May you know the Lord’s richest blessings as you live for his glory this weekend.
There’s a good group of Kindle deals today.
(Yesterday on the blog: The Gospel and the Pain of Fatherlessness)
“There’s a funny thing about lies, however. They tend to show up even in the places you don’t look for them. And no medium has done more service for untruths than the internet. Conservatives are ready for combat when the topic turns to the scourge of pornography or the problem of Big Tech censorship. But there’s another digital moral dilemma for conservative Christians: Is the internet shaping us into something other than truth-tellers?”
“Normally, I don’t think about heaven too much. Or resurrection. Not when life is sailing on with ease like a well-oiled machine. But the hard days, that’s different. Heaven presses closer to my thoughts. The resurrection feels more important.” Indeed…
Here is some simple but helpful counsel. “Two of some of the biggest questions that many Christians ask relate to prayer. On one hand, Christians want to know how they should pray. On the other hand, they want to know what they should be praying for.”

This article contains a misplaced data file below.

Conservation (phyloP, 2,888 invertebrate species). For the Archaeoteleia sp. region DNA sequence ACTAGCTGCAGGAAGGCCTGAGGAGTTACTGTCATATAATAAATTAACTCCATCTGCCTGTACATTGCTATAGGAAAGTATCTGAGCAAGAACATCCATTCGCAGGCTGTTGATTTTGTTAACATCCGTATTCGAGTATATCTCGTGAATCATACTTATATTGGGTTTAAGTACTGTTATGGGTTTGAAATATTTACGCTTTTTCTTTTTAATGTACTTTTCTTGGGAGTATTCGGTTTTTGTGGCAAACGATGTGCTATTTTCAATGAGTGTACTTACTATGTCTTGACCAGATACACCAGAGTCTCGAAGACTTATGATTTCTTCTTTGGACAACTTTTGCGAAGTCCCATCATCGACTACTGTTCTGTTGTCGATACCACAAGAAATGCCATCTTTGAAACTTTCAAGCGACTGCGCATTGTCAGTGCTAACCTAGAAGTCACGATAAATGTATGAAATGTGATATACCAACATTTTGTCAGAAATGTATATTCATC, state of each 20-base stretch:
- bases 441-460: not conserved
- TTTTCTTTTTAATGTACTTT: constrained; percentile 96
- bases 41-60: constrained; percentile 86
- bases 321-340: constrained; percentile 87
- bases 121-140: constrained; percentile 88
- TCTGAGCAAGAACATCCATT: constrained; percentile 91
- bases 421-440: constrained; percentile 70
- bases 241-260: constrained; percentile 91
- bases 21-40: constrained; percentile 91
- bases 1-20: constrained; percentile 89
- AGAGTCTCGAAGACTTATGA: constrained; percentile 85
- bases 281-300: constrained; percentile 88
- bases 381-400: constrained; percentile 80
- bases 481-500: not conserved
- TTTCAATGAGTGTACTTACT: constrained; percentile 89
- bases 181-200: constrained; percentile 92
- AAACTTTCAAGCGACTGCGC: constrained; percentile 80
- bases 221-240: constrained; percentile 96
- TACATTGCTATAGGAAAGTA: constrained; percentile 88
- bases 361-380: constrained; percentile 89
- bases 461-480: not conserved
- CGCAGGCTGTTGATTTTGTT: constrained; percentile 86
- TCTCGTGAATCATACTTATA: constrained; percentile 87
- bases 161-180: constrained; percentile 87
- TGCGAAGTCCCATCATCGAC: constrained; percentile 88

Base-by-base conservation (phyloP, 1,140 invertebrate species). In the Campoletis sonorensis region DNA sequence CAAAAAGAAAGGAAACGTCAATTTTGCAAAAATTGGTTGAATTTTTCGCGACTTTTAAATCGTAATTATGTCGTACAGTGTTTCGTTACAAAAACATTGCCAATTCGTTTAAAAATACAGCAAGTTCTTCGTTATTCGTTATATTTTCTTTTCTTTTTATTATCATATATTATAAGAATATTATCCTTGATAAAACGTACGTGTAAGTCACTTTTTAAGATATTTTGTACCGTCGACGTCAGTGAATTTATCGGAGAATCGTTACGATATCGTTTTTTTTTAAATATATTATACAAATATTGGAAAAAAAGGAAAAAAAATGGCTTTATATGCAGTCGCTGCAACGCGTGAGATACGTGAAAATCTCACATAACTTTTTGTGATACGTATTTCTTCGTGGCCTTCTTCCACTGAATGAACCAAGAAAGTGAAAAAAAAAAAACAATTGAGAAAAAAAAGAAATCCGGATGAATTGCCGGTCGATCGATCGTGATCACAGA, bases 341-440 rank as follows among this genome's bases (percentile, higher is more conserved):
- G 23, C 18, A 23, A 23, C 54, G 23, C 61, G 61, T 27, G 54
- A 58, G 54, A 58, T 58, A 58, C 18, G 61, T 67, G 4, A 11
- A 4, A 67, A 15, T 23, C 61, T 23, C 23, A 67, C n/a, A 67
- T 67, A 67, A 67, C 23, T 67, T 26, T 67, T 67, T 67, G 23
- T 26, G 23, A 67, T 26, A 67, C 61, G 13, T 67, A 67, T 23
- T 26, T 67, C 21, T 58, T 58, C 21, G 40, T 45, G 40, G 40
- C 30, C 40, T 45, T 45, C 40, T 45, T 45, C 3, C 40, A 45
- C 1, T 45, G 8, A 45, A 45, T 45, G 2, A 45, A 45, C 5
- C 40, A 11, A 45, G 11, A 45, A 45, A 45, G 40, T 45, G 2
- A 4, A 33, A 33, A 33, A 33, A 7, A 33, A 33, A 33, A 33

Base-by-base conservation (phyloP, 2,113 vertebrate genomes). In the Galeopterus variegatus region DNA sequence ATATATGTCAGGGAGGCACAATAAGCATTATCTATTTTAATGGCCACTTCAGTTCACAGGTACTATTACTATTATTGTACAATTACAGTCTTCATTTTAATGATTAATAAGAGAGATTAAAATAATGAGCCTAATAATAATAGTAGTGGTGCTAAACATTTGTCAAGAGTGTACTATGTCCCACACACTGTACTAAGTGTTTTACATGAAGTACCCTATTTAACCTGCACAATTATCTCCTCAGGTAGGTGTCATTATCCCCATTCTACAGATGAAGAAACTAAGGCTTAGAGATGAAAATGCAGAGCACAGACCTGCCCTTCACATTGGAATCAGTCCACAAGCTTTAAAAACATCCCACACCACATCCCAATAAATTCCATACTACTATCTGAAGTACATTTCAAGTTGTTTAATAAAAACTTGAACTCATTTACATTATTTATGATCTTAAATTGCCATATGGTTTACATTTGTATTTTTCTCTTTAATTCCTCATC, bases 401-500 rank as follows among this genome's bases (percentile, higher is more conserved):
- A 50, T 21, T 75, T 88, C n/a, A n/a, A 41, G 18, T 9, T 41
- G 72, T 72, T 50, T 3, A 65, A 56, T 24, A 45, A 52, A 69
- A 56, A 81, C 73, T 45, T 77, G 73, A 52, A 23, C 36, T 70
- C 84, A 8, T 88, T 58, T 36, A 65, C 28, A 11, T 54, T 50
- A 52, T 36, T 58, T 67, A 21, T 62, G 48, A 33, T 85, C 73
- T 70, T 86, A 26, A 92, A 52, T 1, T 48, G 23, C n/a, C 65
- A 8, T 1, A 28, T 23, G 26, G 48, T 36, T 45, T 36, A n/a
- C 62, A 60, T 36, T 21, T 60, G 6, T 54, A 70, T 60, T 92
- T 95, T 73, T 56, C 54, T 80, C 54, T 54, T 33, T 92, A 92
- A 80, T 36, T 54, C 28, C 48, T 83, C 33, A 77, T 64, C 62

This is a sweet tribute to a godly mom. “I couldn’t imagine life without her. As a child, I would sometimes hope we’d die together in an accident of some sort. Little did I know then that a day would come when I’d sit by her hospital bed and plead with the Lord to take her Home. But it did.”
“Come, follow closely, and gaze for a moment upon a rare creature in his native habitat.” You won’t like him, but may still recognize him…
“‘Has everyone gone absolutely crazy?’ my friend asked. I understood where he was coming from. In the past couple of years, we’ve seen prominent pastors discredited, polarization within the church, and an increased focus on politics. I’ve watched with alarm at many developments. It’s hard not to get a little disillusioned.”
For one day—one day out of the week—the whole earth will have joined to give God the honor due his name.
To be a follower of the Crucified means, sooner or later, a personal encounter with the cross. And the cross always entails loss.—Elisabeth Elliott